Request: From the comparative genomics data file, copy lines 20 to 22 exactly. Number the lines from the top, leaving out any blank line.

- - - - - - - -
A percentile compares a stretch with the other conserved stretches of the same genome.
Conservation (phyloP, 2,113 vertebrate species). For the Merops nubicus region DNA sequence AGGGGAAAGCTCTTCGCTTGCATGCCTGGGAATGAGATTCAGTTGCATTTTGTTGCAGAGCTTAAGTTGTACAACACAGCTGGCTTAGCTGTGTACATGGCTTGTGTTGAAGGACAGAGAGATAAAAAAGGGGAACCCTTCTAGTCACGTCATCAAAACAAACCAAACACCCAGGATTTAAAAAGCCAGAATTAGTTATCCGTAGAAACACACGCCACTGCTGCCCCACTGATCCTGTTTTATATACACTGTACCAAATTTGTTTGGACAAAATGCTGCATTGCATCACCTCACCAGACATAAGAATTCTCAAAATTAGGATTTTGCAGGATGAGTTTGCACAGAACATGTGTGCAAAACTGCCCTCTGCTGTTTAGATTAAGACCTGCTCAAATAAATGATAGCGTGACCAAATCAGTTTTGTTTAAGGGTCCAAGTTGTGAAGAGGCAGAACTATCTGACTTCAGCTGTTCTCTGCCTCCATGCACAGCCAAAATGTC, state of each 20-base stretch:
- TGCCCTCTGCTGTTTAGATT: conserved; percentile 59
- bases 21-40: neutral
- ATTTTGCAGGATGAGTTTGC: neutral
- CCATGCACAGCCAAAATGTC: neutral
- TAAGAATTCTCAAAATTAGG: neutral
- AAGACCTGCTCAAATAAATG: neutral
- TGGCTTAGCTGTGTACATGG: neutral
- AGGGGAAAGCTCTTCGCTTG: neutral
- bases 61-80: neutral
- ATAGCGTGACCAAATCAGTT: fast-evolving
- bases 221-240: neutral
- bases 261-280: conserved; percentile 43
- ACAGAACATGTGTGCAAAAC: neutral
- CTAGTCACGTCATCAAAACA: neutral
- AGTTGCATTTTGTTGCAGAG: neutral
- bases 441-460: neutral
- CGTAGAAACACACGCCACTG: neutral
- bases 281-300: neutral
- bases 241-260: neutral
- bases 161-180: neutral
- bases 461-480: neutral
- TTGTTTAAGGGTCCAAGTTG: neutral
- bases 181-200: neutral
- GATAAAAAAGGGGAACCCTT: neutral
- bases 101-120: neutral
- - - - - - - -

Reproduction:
- bases 281-300: neutral
- bases 241-260: neutral
- bases 161-180: neutral